July 7, 2018.
Recollections & Reflections – A commentary
MANY were hoping to see a new Umno that will move ahead parallel to the much-promised New Malaysia but the party’s election results some days ago failed to do that and left some members disappointed enough to even cause one parliamentarian to desert the party.
Across the board, most of those elected to Umno’s main decision-making body under the collegiate format introduced in 2013 comprised many known names who have been around since a few national general elections ago. Amongst the ones who made it through the first time, there isn’t one whose name immediately rings a bell as a nationally known potential leader.
One who went that few steps further by quitting the party was Puteri head Datuk Wira Mas Ermieyati Samsudin, who groaned that the results showed how Umno had gone against the voices of the people. The irony is that when she was in that leadership position, hardly anything was heard from Mas on the need for Umno to rejuvenate, transform. Maybe she did but if she did, party members and the public at large certainly were unaware she was one of those voices clamouring for change.
In so criticising Umno the lawyer failed to see why delegates did not elect more younger members into leadership positions, especially nationally.
The reason was that even if they hunted for new potentials, there were hardly any to choose from simply because there was never any foundation for that in the first place. To be elected, a candidate must first be known to delegates. Thereafter he or she must be able to convince them that in him or her there is someone with leadership potential but how to do this when you were never in an active role prior to the election?
Thus delegates from 191 divisions eventually found themselves confronted with names they were familiar with and known to have had a role at the national level, no matter how not significant. For some it must have been between the devils they knew and those they had never heard of before and that wasn’t much of a choice.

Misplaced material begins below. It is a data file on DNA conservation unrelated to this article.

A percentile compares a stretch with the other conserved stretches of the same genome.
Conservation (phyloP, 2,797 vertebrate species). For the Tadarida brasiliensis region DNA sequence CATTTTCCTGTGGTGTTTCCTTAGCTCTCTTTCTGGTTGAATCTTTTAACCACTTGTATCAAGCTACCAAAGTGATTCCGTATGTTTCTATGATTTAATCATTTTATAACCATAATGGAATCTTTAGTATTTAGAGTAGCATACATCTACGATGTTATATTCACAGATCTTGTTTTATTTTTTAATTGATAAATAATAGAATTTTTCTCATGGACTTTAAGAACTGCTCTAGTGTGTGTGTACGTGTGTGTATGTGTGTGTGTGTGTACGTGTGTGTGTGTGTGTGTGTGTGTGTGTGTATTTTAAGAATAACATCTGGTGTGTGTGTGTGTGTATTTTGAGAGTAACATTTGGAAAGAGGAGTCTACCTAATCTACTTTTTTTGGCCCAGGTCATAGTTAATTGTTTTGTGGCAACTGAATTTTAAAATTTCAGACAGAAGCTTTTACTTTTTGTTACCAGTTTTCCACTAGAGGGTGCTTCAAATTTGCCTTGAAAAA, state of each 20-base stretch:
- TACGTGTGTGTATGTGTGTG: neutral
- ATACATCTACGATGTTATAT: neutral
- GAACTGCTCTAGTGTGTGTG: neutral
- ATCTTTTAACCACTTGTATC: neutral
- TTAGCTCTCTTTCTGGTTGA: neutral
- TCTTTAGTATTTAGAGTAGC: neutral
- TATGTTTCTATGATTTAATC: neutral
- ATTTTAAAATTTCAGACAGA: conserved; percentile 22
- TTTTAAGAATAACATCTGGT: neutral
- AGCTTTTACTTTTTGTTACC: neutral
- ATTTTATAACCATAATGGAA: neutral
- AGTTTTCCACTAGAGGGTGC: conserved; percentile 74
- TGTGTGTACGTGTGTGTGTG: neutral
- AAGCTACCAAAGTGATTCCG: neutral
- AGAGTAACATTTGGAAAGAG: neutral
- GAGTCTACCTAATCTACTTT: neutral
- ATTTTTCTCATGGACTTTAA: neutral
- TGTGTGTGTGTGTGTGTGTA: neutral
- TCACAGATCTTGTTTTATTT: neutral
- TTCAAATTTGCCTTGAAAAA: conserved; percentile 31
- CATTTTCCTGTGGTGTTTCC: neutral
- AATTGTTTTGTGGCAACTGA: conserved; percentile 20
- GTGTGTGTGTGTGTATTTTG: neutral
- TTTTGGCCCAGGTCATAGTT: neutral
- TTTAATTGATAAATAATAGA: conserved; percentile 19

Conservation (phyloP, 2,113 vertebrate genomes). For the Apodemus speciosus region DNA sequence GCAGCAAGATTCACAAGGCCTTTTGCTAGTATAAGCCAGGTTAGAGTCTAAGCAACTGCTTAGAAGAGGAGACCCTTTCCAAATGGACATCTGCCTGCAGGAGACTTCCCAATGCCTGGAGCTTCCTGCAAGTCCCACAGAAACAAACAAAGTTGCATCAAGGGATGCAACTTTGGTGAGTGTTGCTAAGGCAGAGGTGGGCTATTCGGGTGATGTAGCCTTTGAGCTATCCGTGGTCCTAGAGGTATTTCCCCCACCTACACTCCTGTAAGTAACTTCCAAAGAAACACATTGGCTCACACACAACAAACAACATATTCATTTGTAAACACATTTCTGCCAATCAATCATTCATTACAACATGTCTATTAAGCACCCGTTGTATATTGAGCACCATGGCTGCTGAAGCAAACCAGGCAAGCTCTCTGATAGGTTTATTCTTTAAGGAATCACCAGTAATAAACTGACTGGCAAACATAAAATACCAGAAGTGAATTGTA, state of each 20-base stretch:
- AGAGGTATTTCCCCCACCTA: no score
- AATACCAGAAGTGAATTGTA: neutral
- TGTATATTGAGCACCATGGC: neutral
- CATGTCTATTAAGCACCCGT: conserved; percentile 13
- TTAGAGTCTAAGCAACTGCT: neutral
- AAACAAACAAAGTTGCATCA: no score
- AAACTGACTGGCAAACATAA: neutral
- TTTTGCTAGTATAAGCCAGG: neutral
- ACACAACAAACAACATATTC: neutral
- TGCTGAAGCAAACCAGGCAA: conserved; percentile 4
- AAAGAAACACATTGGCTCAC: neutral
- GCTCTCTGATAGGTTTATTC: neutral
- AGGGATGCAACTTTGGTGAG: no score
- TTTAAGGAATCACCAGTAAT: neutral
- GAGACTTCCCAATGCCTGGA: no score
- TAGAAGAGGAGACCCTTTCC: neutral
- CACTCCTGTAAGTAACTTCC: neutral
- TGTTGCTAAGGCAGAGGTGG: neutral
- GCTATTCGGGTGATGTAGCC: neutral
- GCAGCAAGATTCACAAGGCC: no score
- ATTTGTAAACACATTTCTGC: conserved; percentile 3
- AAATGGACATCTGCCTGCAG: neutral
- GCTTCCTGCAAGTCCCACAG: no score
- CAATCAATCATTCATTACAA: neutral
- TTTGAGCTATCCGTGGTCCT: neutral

Given this situation that is said to be against the wider wishes of the community, what the new Umno leadership must do is to start developing new and younger talents by appointing them into the supreme council or co-opting them into the committees at the main level and also for the three branches – Wanita, Puteri and Pemuda. Do this and some should be known to many of the delegates by the time the next election is held. If the grooming is right, definitely the latest by two terms away. But fail to act and Umno may find itself in a deeper abyss a few years down the line.
Another well-known name that decided to stay away from a leadership role he was familiar with was former Pemuda head Khairy Jamaluddin, one of two defeated presidential candidates. He turned down an offer from new president Datuk Seri Ahmad Zahid Hamidi to be the secretary-general, preferring instead to focus on his role as a member of parliament for Rembau.
That Umno is under siege cannot be denied, with a few parliamentarians quitting the party but not vacating the seats they were elected to. Allies in Sabah, Sarawak and one in the peninsular have also decided to go their separate ways and the most damning decision against Umno yet is to have some of its bank accounts frozen.
How Umno finds a way out if its appeal against the freeze fails may help define its future, after decades of surviving and having a good time all expenses paid.
Critics and other detractors who observe with glee Umno’s fall from power though need reminding that despite declining results in the last three general elections, Umno remains the party with the most seats in parliament, which means all is not lost.
Without the resignations it would have 54 seats, seven more than PKR which has the second largest representation. That Umno no longer has an appeal in the urban centres also cannot be denied but there is no compelling reason why it should be so in relation to a hold on power.
So what if Umno’s popularity has always been more in the rural heartland, where a majority of the Malay constituents are found. Regardless of the shift to what is seemingly a more multi-racial politics, that Malaysian politics has always been race-based is an undeniable fact. Just look at the Chinese support for the DAP.
The rural Malays need a party that serves more as a conduit between them and those in office, both politicians and civil servants. That’s where the agencies and departments that were set up to deal with rural issues and rural communities come into play but this too has become a casualty of the New Malaysia.
Without Umno who can the rural Malays turn to? PKR is a multi-racial outfit that is more urban based. Amanah’s hold on the community isn’t clear-cut while Pribumi Bersatu hasn’t had the time and has not put in much effort to form branches. Of course the DAP is out of the question in this regard.
What is certain is that even if it continues to have a strong influence with the rural Malays, Umno will need maybe two partners if it were to be able to string together enough seats to rule again. On its own the only time it had enough seats to go it alone was in 1964, when it won 59 of 104 seats available. It came close to getting a small majority in a few elections but never enough.